Gps Law Stirs Civil Rights Concerns
A new California law allows probation officials in the state to attach global positioning system (GPS) equipment onto parolees without a court order. The GPS systems show offenders’ whereabouts around the clock in real-time. Plans are also underway to merge the GPS-tracking data with crime data.
But the technology’s high cost is likely to restrict the use of GPS bracelets or anklets–the devices cost about $3,100 per year for each parolee on top of the $3,300 cost of conventional parole.
The new law also lets the tracking devices be used on a wider range of parolees. Ignacio Hernandez, a legislative advocate for California Attorneys for Criminal Justice, says the new law is too wide and gives probation officials excessive surveillance powers. Hernandez says while he does not object to the devices’ use on repeat sexual offenders, they are not appropriate for parolees charged with lesser crimes.
Brenda Crowding-Johnson, a parole agent in the San Diego area, says most parolees have expressed fear about the device, while others say they support them because the devices could someday protect them from wrongful allegations.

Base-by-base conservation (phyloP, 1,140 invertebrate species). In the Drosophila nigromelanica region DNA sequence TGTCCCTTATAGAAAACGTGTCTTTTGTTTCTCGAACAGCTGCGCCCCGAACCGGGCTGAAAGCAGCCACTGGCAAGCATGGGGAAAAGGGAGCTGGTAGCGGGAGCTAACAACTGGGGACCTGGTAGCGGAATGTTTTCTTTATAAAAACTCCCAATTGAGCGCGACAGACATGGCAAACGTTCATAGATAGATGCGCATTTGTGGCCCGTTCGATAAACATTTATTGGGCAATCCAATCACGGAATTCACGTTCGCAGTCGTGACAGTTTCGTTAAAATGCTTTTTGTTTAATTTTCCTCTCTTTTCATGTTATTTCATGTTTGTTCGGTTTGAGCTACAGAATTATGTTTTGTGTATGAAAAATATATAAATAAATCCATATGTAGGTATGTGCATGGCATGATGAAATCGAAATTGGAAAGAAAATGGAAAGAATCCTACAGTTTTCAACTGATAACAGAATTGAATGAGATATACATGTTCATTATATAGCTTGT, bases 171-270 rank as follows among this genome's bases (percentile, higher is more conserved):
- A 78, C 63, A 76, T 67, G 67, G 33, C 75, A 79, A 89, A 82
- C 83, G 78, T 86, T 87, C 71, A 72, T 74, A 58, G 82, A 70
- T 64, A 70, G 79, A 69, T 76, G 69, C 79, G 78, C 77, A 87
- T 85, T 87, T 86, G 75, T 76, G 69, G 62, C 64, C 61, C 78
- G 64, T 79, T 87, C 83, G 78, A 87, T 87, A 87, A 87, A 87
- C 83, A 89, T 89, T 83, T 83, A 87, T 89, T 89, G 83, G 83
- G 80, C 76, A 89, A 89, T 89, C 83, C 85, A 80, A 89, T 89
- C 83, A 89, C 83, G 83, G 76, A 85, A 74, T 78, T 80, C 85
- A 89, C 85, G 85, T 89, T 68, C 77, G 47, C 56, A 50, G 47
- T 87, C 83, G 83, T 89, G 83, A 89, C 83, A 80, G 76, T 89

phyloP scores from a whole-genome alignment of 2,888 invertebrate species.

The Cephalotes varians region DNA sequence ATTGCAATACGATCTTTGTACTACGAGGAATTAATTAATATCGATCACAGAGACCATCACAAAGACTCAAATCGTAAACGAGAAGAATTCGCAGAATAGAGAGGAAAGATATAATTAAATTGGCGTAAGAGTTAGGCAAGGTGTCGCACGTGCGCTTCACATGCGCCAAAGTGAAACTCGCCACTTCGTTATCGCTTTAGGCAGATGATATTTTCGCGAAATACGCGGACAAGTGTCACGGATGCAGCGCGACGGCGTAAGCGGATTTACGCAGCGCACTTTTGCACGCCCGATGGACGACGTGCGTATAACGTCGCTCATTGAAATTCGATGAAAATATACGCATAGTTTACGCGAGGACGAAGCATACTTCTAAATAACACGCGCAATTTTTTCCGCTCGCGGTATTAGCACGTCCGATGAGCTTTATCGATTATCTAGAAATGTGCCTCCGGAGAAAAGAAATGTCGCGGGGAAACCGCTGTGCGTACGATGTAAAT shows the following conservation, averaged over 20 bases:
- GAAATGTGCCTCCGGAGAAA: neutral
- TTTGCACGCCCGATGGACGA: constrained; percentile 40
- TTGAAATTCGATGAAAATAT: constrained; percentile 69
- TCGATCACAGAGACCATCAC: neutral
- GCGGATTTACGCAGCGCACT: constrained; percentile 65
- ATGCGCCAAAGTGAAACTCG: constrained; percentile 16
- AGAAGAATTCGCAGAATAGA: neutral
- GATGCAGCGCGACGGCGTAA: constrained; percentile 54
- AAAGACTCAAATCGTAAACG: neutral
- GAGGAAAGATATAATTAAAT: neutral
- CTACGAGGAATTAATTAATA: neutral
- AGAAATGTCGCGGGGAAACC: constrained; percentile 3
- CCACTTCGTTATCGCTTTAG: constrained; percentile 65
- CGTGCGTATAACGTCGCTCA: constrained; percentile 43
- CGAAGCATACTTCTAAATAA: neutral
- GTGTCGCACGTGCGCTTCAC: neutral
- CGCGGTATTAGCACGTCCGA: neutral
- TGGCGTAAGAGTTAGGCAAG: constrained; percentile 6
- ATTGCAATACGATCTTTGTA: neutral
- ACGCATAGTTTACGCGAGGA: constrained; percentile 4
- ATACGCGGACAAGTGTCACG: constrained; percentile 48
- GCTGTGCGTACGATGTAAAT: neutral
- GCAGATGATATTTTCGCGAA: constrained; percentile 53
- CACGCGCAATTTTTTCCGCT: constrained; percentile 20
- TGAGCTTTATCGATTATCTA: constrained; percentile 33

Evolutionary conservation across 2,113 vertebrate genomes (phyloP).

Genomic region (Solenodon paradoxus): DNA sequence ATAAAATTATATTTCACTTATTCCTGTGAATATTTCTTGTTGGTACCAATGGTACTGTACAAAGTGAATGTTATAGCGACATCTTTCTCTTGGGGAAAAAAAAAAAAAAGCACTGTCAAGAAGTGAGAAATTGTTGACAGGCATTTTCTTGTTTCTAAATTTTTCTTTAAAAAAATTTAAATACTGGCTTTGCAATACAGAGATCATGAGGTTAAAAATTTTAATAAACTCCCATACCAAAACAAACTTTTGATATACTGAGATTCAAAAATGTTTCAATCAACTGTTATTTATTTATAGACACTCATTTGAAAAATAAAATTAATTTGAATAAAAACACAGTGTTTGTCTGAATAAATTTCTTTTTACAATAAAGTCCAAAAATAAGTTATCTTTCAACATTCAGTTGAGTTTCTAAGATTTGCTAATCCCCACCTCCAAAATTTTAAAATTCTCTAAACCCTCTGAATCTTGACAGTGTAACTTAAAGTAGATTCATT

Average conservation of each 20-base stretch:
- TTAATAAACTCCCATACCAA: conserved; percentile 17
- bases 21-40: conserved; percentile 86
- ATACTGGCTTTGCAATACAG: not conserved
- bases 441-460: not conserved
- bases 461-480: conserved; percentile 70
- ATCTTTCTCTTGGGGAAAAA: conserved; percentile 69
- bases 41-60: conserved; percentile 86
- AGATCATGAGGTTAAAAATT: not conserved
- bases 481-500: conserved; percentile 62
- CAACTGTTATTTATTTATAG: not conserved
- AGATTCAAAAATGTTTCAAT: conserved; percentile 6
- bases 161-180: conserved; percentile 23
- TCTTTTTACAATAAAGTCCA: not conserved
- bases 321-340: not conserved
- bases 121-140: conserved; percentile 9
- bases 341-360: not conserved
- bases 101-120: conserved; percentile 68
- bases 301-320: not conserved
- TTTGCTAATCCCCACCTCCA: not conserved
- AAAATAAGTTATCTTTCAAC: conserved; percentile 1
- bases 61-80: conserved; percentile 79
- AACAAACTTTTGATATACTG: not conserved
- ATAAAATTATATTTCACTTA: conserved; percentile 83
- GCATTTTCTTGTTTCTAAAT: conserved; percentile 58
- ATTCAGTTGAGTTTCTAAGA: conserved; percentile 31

This summer, San Diego County corrections officials conducted a $5.4 million pilot program on 82 sexual offenders that will eventually be used across the state; the Orange County Probation Department has also earmarked $75,000 for a pilot program, says Vicki Mathews, the department’s legislative analyst.
Abstracted by the National Law Enforcement and Corrections Technology Center(NLECTC) from the Los Angeles Times (10/17/05) P. B1; Leovy, Jill .